The keypad and screen are the two most important parts of the CDU, and it's vital that the connection between the keypad, screen, and the SimStacks Foundation Board is not compromised.  The actual functionality of the CDU is controlled by the avionics suite.

Keypad

The keypad forms part of the lightplate in which 5 Volt incandescent bulbs are strategically located to ensure even backlighting of the keys.  Disassembling and removing the keypad from the main body of the CDU is straightforward; several small Philips head screws hold the keypad in place.  Once the keypad has been removed, any ‘blown’ bulbs can be replaced. 

Table 1: Overview of bulb location, part number and quantity.

The keypad has several wires that connect to a terminus inside the main body of the CDU.  Care must be taken when cutting the strands of wire to ensure the connection between the terminus and the keypad is not damaged.  Depending upon your skill, the terminus can be removed and a longer wire soldered to the keypad connector, or the wire can be lengthened (by splicing).  The wires from the terminus connect with the SimStack Foundation Board.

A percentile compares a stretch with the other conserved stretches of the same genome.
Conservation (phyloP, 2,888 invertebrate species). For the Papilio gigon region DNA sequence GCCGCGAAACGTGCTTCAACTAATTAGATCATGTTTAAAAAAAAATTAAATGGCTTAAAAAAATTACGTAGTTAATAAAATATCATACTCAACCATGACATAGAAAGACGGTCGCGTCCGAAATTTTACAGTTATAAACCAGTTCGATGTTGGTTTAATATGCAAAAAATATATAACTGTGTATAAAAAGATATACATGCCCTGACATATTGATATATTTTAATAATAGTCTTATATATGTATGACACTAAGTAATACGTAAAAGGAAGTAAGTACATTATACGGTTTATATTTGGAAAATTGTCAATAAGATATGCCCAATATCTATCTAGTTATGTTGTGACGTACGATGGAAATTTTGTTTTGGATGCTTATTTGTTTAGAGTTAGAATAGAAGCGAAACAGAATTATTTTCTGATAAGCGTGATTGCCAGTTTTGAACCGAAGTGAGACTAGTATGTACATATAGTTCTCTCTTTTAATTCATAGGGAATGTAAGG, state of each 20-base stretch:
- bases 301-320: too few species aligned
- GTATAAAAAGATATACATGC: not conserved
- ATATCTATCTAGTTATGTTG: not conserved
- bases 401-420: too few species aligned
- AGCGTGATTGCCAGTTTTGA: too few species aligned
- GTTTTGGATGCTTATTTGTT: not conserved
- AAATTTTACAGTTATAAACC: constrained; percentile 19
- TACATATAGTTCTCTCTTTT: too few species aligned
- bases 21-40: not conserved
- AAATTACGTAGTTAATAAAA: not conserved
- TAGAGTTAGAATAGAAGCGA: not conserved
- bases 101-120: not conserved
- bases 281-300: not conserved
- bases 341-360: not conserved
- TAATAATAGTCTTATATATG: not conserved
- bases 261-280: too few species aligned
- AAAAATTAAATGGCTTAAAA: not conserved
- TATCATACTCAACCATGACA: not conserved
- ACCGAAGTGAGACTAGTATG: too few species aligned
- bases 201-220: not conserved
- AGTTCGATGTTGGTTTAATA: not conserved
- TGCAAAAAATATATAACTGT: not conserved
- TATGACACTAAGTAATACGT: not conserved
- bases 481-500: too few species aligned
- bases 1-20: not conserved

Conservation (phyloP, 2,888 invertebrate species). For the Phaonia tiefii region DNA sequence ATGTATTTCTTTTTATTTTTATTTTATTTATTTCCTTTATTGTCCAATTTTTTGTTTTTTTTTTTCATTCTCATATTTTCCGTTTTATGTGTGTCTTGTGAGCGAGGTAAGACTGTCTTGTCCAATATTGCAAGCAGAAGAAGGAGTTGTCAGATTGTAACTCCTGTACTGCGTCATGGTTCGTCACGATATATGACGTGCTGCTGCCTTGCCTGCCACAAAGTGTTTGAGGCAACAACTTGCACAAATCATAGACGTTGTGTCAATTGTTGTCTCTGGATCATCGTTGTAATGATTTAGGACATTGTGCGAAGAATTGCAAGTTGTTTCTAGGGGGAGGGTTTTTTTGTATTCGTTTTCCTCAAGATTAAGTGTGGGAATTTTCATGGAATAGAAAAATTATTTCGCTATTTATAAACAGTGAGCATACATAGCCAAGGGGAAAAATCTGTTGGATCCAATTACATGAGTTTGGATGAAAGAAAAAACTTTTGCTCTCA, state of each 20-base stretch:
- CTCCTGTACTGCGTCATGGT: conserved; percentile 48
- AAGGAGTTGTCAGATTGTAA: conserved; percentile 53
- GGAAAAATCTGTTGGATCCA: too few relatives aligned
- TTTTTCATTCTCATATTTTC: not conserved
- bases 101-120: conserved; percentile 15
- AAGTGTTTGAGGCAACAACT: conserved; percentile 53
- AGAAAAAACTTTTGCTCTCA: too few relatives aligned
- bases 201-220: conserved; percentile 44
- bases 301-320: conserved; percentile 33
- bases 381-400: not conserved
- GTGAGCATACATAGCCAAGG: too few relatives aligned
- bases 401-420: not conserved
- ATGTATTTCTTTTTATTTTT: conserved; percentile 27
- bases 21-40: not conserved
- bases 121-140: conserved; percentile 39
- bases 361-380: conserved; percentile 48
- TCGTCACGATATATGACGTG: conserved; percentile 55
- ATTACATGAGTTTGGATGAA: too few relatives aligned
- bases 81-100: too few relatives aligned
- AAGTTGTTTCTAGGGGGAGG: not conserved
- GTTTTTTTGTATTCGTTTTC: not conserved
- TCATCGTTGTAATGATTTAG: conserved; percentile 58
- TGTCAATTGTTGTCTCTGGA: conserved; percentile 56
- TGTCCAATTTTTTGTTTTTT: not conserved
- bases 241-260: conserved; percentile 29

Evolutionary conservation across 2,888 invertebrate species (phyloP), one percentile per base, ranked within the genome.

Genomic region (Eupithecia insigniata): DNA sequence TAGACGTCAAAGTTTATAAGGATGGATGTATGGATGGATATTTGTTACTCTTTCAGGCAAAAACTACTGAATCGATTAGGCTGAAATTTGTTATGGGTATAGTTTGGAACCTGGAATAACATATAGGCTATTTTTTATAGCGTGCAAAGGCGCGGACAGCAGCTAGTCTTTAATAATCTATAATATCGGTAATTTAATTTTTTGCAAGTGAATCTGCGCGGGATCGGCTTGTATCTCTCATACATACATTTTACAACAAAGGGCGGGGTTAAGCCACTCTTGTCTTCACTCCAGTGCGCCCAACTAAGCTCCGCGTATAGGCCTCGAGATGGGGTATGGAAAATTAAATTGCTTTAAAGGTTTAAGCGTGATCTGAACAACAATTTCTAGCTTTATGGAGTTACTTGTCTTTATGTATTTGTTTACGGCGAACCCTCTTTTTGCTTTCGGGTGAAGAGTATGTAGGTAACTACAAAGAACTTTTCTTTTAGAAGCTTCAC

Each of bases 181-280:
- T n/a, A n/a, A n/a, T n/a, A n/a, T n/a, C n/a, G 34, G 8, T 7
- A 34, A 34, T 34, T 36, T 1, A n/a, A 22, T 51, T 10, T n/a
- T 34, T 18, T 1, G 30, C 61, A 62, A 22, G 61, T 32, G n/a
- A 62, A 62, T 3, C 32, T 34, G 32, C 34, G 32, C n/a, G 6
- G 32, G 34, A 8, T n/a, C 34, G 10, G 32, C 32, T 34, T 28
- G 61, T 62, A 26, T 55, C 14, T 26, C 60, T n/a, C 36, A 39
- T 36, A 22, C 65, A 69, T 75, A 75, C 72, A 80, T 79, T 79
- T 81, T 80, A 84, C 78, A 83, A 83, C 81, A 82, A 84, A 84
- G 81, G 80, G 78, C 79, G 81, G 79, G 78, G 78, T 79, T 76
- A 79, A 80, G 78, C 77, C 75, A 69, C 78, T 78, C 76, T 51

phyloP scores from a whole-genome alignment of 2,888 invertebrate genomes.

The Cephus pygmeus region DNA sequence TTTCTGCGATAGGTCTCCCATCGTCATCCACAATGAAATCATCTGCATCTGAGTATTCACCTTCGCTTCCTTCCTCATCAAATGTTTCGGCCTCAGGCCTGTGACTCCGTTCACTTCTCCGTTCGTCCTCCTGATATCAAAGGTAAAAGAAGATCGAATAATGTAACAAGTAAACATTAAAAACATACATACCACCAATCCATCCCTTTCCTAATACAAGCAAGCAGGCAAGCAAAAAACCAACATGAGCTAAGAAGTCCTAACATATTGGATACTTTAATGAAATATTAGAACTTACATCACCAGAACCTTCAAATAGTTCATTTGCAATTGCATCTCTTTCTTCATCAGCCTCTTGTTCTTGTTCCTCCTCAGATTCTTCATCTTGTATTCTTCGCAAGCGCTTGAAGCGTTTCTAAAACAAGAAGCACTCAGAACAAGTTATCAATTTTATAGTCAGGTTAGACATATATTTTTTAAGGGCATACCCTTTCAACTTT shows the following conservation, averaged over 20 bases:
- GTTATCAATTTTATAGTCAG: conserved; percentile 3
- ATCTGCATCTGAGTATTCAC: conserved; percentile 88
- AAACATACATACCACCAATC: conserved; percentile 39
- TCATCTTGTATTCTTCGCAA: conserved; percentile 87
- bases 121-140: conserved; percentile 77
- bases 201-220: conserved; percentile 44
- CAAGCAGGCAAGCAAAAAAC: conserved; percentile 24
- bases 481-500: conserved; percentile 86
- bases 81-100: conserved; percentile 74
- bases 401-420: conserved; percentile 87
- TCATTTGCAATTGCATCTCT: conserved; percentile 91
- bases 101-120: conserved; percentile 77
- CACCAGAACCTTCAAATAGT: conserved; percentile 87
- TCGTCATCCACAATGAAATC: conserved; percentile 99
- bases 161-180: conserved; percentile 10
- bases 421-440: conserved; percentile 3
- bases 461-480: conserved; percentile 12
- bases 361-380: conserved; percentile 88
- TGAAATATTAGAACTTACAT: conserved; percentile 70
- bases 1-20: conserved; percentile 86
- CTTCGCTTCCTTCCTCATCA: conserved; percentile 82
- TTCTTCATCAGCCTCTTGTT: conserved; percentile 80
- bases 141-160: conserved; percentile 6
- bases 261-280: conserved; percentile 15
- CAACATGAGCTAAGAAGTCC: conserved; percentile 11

CRT and LCD Screen

The Classic CDU is fitted with a solid glass cathode ray tube (CRT) screen.  The CRT screen is approximately 2 cm thick and fits snugly within the display frame of the CDU. 

LEFT:  The CRT screen forms part of the CDU casing.  The silver coloured foil indicates the thickness of the replacement glass that needed to be ground (click to enlarge).

It’s possible to make the CRT screen operational, however,  the display would be monochromatic (green) and the screen resolution poor.  Therefore, the CRT was replaced with a custom-sized high resolution colour LCD screen.

To retrofit a replacement screen is not without its challenges.  The LCD screen is not as thick as the CRT screen, and is also not the same shape.  Therefore, the screen will not fit snugly within the display recess.  To rectify this shortfall, a piece of clear glass was ground to correctly fit within the display frame of the CDU.  This piece of glass replaces the 2 cm thick CRT glass.  The thin LCD screen was then mounted behind the clear glass in a central position.